Microsoft Corporation said Tuesday it would delay the release of its 64-bit operating systems for computers based on x86-64 processors to the first half of 2005 from this year citing necessity for additional “tuning and testing” time for the systems.
“We now anticipate Windows Server 2003 SP1 and Windows Server 2003 for 64-bit Extended Systems will ship in the first half of 2005, whereas we previously estimated the release timing for both to be the end of 2004. Additionally, given Windows XP 64-bit for 64-bit Extended Systems is also tied to Windows Server 2003 SP1, it will also ship the first half of 2005,” a Microsoft spokeswoman told eWeek.
Microsoft originally planned to release its operating systems for systems powered by x86 processors with 64-bit capability in late 2003 or early 2004. However, in mid-October 2003 the world’s largest software maker said it would only be in a position to ship the new products only in Q4 2004.
“Microsoft wants to allow sufficient time for tuning and testing of [Windows Server 2003] SP1 and x[86-]64, particularly for the server-relevant security enhancements from Windows XP SP2, which is due to release to manufacturing in August,” the spokeswoman for Microsoft said.
Currently Microsoft offers beta versions of its operating systems for 64-bit Extended Systems to those who want to preview capabilities of the new software. However, publicly available beta versions of Windows for x86-64 computers cannot be installed on systems based on Intel’s x86-64 processors, it was recently discovered.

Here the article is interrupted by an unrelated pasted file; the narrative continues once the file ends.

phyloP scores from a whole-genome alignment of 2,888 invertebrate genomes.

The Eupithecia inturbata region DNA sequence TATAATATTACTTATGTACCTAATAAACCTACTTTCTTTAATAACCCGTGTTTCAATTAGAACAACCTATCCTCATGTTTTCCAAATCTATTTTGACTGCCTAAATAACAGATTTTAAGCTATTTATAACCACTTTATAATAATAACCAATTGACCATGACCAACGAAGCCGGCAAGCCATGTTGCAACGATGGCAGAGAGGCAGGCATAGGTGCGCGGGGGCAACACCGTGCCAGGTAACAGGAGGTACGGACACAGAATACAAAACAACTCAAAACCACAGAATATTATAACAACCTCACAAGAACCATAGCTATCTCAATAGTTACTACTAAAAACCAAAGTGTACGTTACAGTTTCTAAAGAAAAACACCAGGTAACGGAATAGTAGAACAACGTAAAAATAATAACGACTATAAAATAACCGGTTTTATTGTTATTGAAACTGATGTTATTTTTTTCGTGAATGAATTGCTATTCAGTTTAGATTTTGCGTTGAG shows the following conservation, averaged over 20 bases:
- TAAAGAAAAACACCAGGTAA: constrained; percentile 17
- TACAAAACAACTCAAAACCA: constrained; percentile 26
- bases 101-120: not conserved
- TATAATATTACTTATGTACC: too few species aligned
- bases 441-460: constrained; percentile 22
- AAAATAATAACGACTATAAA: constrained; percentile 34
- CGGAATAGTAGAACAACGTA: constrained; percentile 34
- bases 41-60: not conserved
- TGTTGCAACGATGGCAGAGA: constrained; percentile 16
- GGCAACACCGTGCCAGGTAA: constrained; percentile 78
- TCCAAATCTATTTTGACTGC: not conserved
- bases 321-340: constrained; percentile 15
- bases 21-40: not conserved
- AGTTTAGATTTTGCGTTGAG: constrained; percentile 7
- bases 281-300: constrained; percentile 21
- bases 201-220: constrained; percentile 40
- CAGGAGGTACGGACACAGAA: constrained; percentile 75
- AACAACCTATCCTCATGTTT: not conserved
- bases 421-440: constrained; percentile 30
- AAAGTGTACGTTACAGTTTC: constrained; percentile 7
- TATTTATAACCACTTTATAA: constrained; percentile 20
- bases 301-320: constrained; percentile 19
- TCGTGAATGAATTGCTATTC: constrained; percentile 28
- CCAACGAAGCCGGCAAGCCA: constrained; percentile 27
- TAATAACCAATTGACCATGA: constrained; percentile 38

Transition to 64-bit Inevitable
“The shift to 64-bit computing on the desktop is nearly here… This is going to be a really wonderful transition,” Bill Gates promised during an hour-long talk at the Windows Hardware Engineering Conference (WinHEC) in
Right now the software giant is making tremendous efforts to convince hardware manufacturers to develop drivers for forthcoming 64-bit operating systems for desktops. The necessity for the move is very high, as with no drivers for the majority of hardware, personal computers with 64-bit processors with 64-bit OS will not become popular among end-users.
Microsoft Corporation is projected to deliver a version of Windows XP for 64-bit x86 processors by the end of the year and it means that at least some hardware used in personal computers should function properly with such operating system.
Microsoft and its products have historically been a major driving force for technology progress. In the past, the new versions of the company’s operating systems encouraged customers to switch to newer hardware, including Pentium 4 processors from Intel. But as Intel keeps away from desktop 64-bit chips right now, its arch-rival AMD is gaining momentum with its Athlon 64 and Opteron processors for mobile, desktop and server applications that can work in both 32-bit and 64-bit modes.
By the end of next year nearly all CPUs from Advanced Micro Devices will be 64-bit capable, according to estimations. With hundreds of thousands and millions of AMD64 chips shipped in 2003 and to be supplied in 2004 respectively, there is a huge target market for Microsoft’s new operating systems that take advantage of the x86-64 technology.
Intel promised to deliver its desktop processors with 64-bit capabilities when there is a right infrastructure to support such chips, e.g. operating system and enough drivers for various types of hardware. With Windows XP for 64-bit desktop machines coming later this year, Intel should address the emerging market.